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Three New Solo Exhibitions: Morgan Grasham, Sarah Lasley and Laura J. Lawson

The MAC Proudly Presents:

Memory Beast 

by Morgan Grasham

Welcome to the Enclave 

by Sarah Lasley

Venus and Mars: Climates in Dialogue

by Laura J. Lawson


Where: The MAC
1503 S Ervay St, Dallas, TX 75215
Wednesday – Saturday, 12:00 – 5:00 pm
When: September 10th – October 8th, 2022
Opening Reception: September 10th, 6-9pm

The MAC is pleased to present three new solo exhibitions including work by Morgan Grasham, Sarah Lasley and Laura J. Lawson. The three exhibitions mark the beginning of The MAC’s 2022—2023 artistic season, curated by a jury of prominent international and regional art figures. Memory Beast, Welcome to the Enclave and Venus and Mars: Climates in Dialogue are on view from September 10 through October 8, 2022, with an opening reception Saturday, September 10 from 6 to 9 pm.

Above image: Morgan Grasham, Memory Beast, 2021. Image courtesy of the artist.

In conversation for the first time at The MAC, Grasham, Lasley and Lawson provoke a novel reconsideration of the natural, augmented and astral environments that surround us today.

Memory Beast promotes an interspecies dialogue wherein viewers can envision a sustainable and symbiotic future. Through video and installation, Morgan Grasham creates an intimacy between man and beast, dissolving the dichotomy presupposed therein.

In Venus and Mars: Climates in Dialogue, Laura J. Lawson also facilitates dialogue, not between our Earthly companions, but instead, our astral neighbors. Lawson takes on the role of a whimsical-cartographer, transposing aerial images of Venus and Mars into striking representations of celestial grandeur.

Above Image: Laura Lawson, Venus 2779 Aino, 2021. Image courtesy of the artist.

Welcome to the Enclave explores the uncanny a little closer to home. In collaboration with Brenna Palughi, Sarah Lasley looks at the relationship between augmented and virtual reality, Anglo-American domesticity and ecological disaster. Welcome to the Enclave dissects a glitchy vision of a suburban meta-verse to confront histories of Indigenous subjugation in American culture and the conflicted intersections of race and gender. Across three exhibitions, the artists stage poignant interventions into the viewer’s sense of place against the slippery landscape of contemporary life.



Morgan Grasham is an interdisciplinary artist whose work is informed by years of experience practicing taxidermy across Texas. Grasham is an Adjunct Professor of Sculpture at University of North Texas, and Lecturer at the School of Art, Technology and Communication at the University of Texas at Dallas. She was Artist-in-residence at Cobb Mountain Art & Ecology Project, and won 2nd Place at the Texas Juried Exhibition at Artspace 111 in Dallas. Her collaborative work with ceramicist Eric Grasham won them Work of Distinction from the San Angelo Museum of Fine Arts, and the subsequent exhibition Clay + Things at Site 131 earned a position as Top 5 exhibitions state-wide by Glasstire. Grasham spoke on animals in art at Experts Talk on the Carter: The Art of the Wild at the Amon Carter Museum for American Art.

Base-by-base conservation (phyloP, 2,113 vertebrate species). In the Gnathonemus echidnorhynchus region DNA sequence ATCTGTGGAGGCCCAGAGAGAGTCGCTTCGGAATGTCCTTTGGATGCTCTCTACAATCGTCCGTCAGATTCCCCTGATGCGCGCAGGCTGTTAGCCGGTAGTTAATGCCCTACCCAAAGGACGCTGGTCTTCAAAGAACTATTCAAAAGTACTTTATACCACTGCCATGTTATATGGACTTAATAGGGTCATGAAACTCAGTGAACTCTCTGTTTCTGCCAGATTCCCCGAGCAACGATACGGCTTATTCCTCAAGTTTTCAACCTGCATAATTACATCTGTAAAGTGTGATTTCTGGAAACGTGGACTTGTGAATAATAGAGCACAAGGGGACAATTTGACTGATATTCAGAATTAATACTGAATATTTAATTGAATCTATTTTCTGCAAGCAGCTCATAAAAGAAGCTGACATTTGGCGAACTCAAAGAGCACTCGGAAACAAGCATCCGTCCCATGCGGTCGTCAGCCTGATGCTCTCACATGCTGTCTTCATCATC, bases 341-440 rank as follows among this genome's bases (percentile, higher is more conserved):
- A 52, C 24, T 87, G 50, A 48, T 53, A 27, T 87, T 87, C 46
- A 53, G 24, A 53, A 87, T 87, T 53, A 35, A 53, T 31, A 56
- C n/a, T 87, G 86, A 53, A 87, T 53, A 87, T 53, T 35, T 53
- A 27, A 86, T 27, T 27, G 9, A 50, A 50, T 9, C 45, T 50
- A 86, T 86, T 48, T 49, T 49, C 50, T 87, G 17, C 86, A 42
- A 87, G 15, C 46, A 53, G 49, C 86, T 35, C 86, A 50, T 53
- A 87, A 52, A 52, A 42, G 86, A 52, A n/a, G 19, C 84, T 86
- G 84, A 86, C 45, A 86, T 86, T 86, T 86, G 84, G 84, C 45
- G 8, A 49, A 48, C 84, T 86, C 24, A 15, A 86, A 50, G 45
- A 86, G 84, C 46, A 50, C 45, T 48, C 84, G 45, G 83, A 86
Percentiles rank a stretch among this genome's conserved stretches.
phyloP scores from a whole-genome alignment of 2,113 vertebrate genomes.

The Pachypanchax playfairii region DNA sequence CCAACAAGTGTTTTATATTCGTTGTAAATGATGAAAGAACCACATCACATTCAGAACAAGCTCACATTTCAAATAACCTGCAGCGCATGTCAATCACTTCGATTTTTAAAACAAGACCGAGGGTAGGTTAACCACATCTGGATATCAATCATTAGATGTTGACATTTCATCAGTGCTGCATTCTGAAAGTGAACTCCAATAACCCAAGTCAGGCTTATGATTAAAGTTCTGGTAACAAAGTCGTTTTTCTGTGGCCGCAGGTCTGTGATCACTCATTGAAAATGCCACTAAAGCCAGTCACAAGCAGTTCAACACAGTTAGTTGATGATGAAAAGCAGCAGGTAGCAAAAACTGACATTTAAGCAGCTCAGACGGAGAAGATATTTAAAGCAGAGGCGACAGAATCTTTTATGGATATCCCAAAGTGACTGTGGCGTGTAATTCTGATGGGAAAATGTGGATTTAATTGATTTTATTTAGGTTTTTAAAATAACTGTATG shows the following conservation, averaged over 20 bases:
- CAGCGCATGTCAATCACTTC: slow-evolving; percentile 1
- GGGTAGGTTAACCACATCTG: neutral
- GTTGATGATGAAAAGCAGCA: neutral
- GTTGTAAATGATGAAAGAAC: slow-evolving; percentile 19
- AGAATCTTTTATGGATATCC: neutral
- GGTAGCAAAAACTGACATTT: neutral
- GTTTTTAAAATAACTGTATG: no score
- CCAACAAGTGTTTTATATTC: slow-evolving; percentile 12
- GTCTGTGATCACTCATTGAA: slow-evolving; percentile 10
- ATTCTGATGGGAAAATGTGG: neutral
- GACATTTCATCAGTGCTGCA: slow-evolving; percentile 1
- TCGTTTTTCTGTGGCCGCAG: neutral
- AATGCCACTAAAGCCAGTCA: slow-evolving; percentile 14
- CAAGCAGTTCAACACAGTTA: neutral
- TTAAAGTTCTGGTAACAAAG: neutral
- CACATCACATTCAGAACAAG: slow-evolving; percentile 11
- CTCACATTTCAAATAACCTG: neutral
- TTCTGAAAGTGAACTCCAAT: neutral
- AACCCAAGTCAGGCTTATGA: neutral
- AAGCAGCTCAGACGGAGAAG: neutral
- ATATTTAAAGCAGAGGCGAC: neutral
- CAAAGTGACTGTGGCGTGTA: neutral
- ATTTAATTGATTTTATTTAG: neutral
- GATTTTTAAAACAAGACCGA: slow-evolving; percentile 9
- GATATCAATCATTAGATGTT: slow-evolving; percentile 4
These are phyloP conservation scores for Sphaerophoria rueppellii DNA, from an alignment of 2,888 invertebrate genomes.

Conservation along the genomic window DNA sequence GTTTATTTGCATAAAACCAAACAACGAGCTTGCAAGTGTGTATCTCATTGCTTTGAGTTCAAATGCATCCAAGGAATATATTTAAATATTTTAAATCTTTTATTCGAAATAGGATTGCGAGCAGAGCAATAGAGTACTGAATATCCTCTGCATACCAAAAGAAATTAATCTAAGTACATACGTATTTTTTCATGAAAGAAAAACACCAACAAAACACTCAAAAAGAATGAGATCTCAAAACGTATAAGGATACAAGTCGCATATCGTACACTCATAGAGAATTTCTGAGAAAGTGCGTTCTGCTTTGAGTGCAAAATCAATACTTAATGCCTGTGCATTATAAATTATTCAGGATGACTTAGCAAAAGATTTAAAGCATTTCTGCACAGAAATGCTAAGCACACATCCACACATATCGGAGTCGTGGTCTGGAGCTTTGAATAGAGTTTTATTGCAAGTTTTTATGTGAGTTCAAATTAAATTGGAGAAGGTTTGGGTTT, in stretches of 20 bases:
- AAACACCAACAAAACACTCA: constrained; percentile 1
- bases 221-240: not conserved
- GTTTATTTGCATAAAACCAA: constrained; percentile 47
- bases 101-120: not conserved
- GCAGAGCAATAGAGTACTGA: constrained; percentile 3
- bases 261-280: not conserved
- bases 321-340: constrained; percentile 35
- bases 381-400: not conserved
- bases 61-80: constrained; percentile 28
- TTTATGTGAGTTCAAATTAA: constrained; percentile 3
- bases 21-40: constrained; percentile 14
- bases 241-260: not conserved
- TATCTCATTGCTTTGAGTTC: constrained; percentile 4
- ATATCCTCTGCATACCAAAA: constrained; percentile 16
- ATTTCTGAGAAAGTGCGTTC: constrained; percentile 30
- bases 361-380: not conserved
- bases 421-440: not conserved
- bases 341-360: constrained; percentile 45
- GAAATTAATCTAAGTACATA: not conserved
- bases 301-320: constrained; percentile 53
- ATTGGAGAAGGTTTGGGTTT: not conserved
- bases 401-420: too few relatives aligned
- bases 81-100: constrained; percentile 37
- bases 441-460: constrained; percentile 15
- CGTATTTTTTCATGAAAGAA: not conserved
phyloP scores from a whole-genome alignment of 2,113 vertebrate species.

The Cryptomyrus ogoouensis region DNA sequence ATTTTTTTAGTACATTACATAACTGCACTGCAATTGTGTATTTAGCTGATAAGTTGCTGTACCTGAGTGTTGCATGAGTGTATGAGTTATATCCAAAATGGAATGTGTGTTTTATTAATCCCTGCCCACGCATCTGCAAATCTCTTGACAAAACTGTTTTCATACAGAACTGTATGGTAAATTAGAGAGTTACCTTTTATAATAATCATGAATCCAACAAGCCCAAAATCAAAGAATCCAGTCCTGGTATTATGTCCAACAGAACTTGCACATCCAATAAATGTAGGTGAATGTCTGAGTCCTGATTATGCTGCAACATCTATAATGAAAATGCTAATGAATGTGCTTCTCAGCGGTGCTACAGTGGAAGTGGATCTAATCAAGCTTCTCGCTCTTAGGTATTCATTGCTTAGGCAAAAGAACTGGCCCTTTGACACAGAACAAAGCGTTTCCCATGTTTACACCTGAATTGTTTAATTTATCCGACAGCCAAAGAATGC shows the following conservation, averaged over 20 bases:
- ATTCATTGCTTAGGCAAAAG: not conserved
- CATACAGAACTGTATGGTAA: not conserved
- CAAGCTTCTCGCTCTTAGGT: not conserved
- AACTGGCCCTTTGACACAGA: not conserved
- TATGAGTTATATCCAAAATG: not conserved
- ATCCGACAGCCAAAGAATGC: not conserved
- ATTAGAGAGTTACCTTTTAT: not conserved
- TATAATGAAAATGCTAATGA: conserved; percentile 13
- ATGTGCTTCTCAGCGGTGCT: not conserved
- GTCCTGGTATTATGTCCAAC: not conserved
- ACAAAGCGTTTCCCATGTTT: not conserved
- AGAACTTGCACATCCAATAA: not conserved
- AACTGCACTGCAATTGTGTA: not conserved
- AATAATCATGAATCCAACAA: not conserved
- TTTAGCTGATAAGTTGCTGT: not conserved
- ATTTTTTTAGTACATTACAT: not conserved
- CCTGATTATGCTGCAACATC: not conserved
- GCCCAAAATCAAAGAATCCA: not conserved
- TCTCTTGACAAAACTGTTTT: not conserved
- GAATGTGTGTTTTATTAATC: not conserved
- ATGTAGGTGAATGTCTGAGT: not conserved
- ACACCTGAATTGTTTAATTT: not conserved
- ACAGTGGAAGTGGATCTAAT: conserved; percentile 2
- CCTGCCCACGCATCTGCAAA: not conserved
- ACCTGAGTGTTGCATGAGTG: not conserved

Sarah Lasley is a video artist from Louisville, Kentucky and an Assistant Professor of Film at Cal Poly Humboldt. Her work exposes complicity in spectatorship by complicating the linear subject/object relationship between the viewer and the viewed. She has screened internationally at film festivals and universities, notably the Cairo Video Festival in Egypt and National Chiao Tung University in Taiwan. Her museum and gallery exhibitions include the Katonah Museum of Art in upstate New York, Leslie Hellar Workspace in New York City, and LAXART in Los Angeles. Lasley worked as an animator for Martha Stewart Omnimedia and title animator on Todd Haynes’s Academy Award Nominated film Carol, Panda Bear, and MGMT music videos. Her theatre credits as projection designer include the Baryshnikov Arts Center, Harlem Stage, and Ars Nova in New York City. She was recipient of the Toby Devan Lewis Grant from Yale School of Art, where she taught as a Lecturer for over a decade. Recently she was awarded the grand prize for Blue Star Contemporary’s Projection/Projektion video program in collaboration with Darmstädter Sezession in Germany, where she will be an artist in residence in summer 2023. She holds an MFA from Yale School of Art and a BFA from University of Louisville and was a resident at the Skowhegan School of Painting and Sculpture in 2004.

Laura J. Lawson is a Dallas-based artist who uses maps and environmental data to explore and subvert the tradition of landscape art. She is a graduate of Austin College (BA) and The University of Memphis (MFA). She was awarded a two-month residency at the Centre d’Art Marnay Art Center in Marnay-sur-Seine, France, and was selected for the first cohort of studio artists at the Cedars Union art incubator in Dallas. Her TEDx talk at Austin College discussed the importance of better standards for time and space to do creative work. Lawson teaches art at Dallas College and Tarrant County College.

Above Image: Sarah Lasley, Screenshot from ‘Welcome to the Enclave’, 2022. Image courtesy of the artist.